Are We Done With K-Wires For Hammertoe Fixation?

Are K-wires still the standard of care for hammertoe proximal interphalangeal joint (PIPJ) fusion? Coughlin and coworkers found an 81 percent successful rate of PIPJ fusion in 118 toes using K-wire fixation.1 Lamm and colleagues similarly showed a 20 percent nonunion rate with PIPJ fusion and K-wire fixation.2 It seems that we should not be satisfied with any operation yielding a 20 percent failure rate.

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Why Future Podiatrists Need Our Mentoring

This month’s blog comes courtesy of Garret Strand, a first-year podiatric medical student at the Dr. William M. Scholl College of Podiatric Medicine at Rosalind Franklin University of Medicine and Science. His commentary emphasizes the importance of why all of us who are established in the profession should take the opportunity to mentor the podiatrists of tomorrow.

— Bradly Bussewitz, DPM

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Why Future Podiatrists Need Our Mentoring

This month’s blog comes courtesy of Garret Strand, a first-year podiatric medical student at the Dr. William M. Scholl College of Podiatric Medicine at Rosalind Franklin University of Medicine and Science. His commentary emphasizes the importance of why all of us who are established in the profession should take the opportunity to mentor the podiatrists of tomorrow.

— Bradly Bussewitz, DPM

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A Closer Look At Clinical Practice Guidelines For Antimicrobial Prophylaxis In Surgery

The American Society of Health-System Pharmacists, the Infectious Diseases Society of America, the Surgical Infection Society, and the Society for Healthcare Epidemiology of America provide practitioners with a standardized approach to the rational, safe and effective use of antimicrobial agents for the prevention of surgical site infections (SSIs). The guideline is based on currently available clinical evidence and emerging issues. I will take this opportunity to briefly remind foot and ankle surgeons of some findings within this 2013 report.1

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A Closer Look At Clinical Practice Guidelines For Antimicrobial Prophylaxis In Surgery

The American Society of Health-System Pharmacists, the Infectious Diseases Society of America, the Surgical Infection Society, and the Society for Healthcare Epidemiology of America provide practitioners with a standardized approach to the rational, safe and effective use of antimicrobial agents for the prevention of surgical site infections (SSIs). The guideline is based on currently available clinical evidence and emerging issues. I will take this opportunity to briefly remind foot and ankle surgeons of some findings within this 2013 report.1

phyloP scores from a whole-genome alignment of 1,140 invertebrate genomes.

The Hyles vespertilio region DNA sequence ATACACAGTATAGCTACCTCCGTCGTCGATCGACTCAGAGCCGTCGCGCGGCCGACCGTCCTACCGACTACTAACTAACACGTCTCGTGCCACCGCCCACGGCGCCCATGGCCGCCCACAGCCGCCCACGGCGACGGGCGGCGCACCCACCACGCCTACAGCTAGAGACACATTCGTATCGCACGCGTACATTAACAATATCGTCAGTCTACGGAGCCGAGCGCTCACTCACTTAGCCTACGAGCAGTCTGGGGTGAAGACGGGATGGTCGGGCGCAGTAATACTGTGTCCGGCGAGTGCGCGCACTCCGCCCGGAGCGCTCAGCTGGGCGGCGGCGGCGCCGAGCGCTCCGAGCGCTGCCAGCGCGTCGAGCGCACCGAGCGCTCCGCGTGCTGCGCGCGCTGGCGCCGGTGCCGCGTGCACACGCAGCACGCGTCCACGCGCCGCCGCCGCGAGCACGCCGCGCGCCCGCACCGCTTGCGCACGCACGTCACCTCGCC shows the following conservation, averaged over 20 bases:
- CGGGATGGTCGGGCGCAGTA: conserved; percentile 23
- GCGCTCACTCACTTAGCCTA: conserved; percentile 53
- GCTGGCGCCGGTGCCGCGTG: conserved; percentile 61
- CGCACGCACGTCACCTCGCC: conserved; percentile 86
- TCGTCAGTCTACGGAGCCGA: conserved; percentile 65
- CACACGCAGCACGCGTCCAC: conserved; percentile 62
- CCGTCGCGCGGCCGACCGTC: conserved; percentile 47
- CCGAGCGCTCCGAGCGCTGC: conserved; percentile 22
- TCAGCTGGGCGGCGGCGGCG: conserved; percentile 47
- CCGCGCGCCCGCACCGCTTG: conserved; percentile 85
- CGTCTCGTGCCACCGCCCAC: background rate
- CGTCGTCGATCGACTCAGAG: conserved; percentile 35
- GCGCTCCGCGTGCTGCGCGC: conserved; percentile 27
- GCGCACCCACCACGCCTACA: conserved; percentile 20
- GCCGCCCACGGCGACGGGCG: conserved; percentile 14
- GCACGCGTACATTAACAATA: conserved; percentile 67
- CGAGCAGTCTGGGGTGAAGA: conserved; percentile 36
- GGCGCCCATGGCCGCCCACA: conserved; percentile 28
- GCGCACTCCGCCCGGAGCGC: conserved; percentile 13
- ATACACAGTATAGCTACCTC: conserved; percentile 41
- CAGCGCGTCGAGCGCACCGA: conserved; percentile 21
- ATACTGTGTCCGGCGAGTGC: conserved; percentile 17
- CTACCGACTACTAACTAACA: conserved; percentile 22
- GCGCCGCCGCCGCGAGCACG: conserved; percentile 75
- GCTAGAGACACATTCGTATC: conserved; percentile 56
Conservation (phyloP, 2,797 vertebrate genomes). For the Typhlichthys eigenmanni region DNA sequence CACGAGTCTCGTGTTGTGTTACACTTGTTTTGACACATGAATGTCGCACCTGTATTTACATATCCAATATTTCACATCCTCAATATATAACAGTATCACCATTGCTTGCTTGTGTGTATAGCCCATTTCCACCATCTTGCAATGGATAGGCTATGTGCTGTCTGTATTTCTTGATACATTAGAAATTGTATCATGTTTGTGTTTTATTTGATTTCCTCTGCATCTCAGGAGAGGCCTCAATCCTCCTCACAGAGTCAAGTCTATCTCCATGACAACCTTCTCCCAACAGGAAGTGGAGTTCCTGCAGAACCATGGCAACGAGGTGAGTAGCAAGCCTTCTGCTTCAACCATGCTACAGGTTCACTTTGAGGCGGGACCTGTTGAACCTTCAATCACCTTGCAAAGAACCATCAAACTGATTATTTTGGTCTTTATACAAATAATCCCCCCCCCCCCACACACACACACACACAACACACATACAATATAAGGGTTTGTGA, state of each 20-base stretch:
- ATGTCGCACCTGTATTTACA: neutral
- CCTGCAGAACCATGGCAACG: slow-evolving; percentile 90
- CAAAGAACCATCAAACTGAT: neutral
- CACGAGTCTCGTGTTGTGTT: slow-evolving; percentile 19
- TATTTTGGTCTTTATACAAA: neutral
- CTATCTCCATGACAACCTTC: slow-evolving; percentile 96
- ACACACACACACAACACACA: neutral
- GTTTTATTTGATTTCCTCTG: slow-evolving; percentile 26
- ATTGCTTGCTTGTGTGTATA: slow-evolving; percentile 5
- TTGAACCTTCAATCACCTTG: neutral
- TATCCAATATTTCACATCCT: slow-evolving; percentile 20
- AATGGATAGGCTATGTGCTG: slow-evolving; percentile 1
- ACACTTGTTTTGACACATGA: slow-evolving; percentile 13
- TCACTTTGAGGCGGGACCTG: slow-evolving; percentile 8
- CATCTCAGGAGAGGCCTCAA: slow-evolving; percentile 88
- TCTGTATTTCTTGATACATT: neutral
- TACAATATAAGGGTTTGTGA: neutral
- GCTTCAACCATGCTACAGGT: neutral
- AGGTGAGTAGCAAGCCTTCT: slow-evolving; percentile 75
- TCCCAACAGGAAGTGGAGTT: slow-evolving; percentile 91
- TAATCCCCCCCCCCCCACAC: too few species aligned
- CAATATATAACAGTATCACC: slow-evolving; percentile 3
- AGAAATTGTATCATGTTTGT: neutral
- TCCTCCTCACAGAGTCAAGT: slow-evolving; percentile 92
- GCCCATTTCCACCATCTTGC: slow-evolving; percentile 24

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Pertinent Insights On Arthroscopic Ankle Synovectomy And OCD Drilling

Ankle arthroscopy is a valuable minimally invasive modality to perform diagnosis and therapeutic treatment to the ankle joint. Acute and chronic ankle injuries can lead to synovitis and cartilage defects requiring surgical treatment. There are some general approaches that can be useful to the surgeon who has not become completely comfortable maximizing his or her arthroscopy skills.

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A Refresher On Obtaining Informed Consent From Patients

During my podiatric surgical training, I noticed a difference in approaches to surgical informed consent. Some may cut the consent process short to save time whereas others may cut it short to prevent patient worry or stress. Some surgeons may provide an exhaustive list of potential complications, thus overburdening the patient’s ability to process and make decisions.

Clearly, obtaining consent to perform surgery on our patients is a critical process. Accordingly, let us take a closer look at key requirements on informed consent.

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What You Can Get Out Of The ACFAS Conference And Other Scientific Meetings

I have been attending the American College of Foot and Ankle Surgeons (ACFAS) Annual Scientific Conference for the past five years. Next week, I will attend my sixth ACFAS conference. I am looking forward to the meeting on many levels. My experience at the conference in years past has been positive and this year’s event is likely to live up to past conferences.

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What You Can Get Out Of The ACFAS Conference And Other Scientific Meetings

I have been attending the American College of Foot and Ankle Surgeons (ACFAS) Annual Scientific Conference for the past five years. Next week, I will attend my sixth ACFAS conference. I am looking forward to the meeting on many levels. My experience at the conference in years past has been positive and this year’s event is likely to live up to past conferences.

read more